Ciliogenesis in motile cilia and flagella as well as in sensory cilia requires a pathway called intraflagellar transport (IFT). IFT involves the bidirectional movement of multi-protein IFT particles along the microtubules of ciliary axonemes (Rosenbaum and Witman, 2002). IFT functions to transport molecular cargo, including components of the axoneme itself and membrane proteins (Hou et al., 2007; Qin et al., 2005) as well as key elements involved in intracellular signaling (Pan et al., 2005). Both the IFT complex proteins and molecular motors of IFT are highly conserved among all types of eukaryote cilia including sensory cilia. Of particular relevance is the finding that heterotrimeric kinesin 2 family members, referred to here as the Kif3 complex, are required for anterograde IFT (Rosenbaum and Witman, 2002).

Although the Kif3 complex is associated with IFT in every system studied to date, recent work in C. elegans has implicated other kinesin motors in sensory cilium trafficking (Evans et al., 2006; Pan et al., 2006; Peden and Barr, 2005; Snow et al., 2004). In particular, OSM-3, a homodimeric member of the kinesin 2 family, serves as an accessory IFT motor in amphid channel sensory cilia. In these cilia, OSM-3 is required for elongation of singlet microtubules in the distal segment of the cilium (Evans et al., 2006; Snow et al., 2004). Furthermore, in AWB cilia OSM-3 can act independently of the Kif3 complex (Mukhopadhyay et al., 2007). Understanding which motors are critical in ciliogenesis in vertebrates is clearly important, but at present the question of whether additional kinesin motors play a role in organisms other than C. elegans remains un-resolved.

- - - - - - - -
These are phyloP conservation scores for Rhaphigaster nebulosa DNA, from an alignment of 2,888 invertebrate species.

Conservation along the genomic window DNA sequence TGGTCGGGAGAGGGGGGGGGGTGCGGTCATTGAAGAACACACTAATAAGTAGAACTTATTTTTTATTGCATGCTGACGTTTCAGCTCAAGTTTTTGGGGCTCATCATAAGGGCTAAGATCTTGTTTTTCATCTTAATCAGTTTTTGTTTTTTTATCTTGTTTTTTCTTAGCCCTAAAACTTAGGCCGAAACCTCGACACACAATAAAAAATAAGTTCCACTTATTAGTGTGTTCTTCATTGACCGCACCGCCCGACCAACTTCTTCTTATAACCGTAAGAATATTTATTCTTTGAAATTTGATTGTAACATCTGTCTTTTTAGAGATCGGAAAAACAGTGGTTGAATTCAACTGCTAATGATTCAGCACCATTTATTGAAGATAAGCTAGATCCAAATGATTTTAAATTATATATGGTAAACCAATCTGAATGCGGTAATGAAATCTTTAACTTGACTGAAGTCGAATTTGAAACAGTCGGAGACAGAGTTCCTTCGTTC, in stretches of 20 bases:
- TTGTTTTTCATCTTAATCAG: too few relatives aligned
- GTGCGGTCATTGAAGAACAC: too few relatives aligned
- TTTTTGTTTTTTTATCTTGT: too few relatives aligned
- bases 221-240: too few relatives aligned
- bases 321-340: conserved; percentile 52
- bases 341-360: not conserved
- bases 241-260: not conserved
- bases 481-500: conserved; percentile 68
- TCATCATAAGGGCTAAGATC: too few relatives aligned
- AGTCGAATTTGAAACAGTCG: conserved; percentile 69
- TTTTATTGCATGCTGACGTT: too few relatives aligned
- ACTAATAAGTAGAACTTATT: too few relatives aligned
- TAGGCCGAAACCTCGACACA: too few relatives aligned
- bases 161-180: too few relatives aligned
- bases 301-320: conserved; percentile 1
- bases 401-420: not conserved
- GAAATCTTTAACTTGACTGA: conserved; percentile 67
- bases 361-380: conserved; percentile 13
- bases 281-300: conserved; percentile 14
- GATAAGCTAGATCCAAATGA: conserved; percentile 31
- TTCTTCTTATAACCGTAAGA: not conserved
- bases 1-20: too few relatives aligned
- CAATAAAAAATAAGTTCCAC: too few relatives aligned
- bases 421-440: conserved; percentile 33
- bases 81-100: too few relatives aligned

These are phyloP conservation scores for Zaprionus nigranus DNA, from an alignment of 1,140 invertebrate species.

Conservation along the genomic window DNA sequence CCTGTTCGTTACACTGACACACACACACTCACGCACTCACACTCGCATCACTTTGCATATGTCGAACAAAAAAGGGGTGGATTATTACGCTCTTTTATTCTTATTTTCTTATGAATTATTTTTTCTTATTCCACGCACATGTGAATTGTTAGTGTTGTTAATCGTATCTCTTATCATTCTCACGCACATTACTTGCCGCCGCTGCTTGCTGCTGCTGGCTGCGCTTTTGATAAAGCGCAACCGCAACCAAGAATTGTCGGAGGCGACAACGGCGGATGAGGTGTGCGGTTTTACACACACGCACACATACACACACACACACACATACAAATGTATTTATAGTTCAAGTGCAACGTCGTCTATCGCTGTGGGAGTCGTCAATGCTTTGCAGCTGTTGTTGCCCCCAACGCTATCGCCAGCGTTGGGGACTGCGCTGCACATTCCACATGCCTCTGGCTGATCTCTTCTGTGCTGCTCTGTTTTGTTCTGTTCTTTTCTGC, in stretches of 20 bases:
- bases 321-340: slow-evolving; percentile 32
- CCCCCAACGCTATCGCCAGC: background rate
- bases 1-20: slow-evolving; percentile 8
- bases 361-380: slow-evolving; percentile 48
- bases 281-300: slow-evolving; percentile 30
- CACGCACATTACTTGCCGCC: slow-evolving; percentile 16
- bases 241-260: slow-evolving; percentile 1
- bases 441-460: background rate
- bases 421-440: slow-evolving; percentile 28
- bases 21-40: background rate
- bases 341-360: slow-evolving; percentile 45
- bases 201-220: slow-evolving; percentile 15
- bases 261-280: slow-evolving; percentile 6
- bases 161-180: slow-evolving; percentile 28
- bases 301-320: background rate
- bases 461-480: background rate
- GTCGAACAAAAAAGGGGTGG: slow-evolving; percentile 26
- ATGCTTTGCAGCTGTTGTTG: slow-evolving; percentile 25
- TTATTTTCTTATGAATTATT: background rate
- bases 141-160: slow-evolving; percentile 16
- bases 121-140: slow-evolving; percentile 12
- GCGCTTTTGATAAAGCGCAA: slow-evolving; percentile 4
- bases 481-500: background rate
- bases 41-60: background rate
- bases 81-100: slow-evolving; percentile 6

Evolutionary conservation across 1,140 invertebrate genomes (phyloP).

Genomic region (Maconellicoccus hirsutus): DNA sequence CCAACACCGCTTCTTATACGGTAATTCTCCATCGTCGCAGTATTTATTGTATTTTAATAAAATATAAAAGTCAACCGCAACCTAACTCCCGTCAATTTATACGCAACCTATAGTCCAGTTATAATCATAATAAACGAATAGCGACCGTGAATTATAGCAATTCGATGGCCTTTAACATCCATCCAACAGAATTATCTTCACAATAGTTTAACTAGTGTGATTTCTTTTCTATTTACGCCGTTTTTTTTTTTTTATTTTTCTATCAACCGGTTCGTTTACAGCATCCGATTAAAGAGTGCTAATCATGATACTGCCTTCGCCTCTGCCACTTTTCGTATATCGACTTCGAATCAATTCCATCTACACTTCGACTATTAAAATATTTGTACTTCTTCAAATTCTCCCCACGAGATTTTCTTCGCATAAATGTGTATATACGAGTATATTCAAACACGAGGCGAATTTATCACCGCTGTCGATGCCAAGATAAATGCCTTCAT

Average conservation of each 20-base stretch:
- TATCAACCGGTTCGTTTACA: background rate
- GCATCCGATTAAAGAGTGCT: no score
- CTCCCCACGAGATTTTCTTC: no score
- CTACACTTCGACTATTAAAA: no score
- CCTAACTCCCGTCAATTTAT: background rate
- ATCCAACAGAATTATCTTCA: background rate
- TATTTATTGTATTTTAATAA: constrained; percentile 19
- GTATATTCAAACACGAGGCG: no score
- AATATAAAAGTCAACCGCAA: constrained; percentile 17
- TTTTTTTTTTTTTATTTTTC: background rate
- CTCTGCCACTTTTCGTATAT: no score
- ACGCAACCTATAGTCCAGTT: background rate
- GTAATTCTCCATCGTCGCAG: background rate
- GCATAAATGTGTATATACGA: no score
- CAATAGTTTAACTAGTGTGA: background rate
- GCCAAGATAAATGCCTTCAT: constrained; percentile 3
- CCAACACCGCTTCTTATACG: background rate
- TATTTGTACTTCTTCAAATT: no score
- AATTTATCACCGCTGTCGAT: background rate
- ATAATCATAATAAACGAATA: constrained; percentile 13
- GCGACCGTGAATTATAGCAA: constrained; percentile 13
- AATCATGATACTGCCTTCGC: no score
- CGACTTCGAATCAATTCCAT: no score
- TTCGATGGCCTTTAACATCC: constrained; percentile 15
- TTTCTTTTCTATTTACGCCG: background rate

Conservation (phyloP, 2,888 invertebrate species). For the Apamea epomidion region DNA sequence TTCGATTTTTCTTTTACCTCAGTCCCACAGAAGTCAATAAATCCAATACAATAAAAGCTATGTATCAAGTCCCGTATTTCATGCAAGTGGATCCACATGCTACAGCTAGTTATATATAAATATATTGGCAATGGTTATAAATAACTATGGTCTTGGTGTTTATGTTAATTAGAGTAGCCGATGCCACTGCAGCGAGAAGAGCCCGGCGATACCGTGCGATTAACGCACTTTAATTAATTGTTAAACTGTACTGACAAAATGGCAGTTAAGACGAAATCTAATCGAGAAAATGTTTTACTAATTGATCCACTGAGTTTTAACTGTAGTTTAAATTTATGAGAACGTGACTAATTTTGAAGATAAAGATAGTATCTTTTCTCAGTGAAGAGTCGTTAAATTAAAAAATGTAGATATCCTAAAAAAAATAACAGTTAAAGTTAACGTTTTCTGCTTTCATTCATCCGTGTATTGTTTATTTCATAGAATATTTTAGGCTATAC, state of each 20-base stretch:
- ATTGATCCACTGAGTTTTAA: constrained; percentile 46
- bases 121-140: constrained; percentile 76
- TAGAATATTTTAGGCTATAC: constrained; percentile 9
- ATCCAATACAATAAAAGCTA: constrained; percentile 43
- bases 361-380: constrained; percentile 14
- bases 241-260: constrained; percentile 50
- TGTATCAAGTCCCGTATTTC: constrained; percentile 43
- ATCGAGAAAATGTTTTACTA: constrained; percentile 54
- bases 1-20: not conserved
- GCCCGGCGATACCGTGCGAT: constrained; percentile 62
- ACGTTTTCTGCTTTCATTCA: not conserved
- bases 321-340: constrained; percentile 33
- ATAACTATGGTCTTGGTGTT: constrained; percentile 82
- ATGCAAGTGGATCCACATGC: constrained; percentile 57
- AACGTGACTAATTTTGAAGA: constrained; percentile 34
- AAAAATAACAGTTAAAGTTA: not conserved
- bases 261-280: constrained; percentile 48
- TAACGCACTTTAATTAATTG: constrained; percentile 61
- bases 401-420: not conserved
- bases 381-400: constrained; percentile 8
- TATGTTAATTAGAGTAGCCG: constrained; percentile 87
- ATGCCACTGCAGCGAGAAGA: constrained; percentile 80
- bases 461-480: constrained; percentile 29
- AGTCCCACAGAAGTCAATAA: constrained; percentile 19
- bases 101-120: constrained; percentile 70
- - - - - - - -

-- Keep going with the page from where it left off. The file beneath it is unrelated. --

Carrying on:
Both the Kif3 complex (Jimeno et al., 2006; Marszalek et al., 2000) and IFT proteins (Pazour et al., 2002; Baker et al., 2003) are necessary for photoreceptor OS assembly in vertebrates. However, electron microscopy has shown that vertebrate photoreceptors (Roof et al., 1991; Steinberg and Wood, 1975), like amphid channel cilia in C. elegans (Evans et al., 2006), have distal singlet extensions of their axoneme. The requirement of OSM-3 kinesin for distal elongation specifically in cilia with singlet extensions led us to test the idea that photoreceptor OS assembly would require Kif17, an OSM-3 homologue. We show here that Kif17 is closely associated with the photoreceptor OS axoneme and both co-localizes and co-immunoprecipitates with IFT proteins. Furthermore zebrafish deficient in Kif17 during early development have severely disrupted OS development with mis-targeting of their visual pigment. In contrast, kidney epithelial cilia elongate normally. These results indicate that Kif17 is required for photoreceptor OS formation and protein targeting and indicate that the role of Kif17 differs among different sensory cilium types in vertebrates.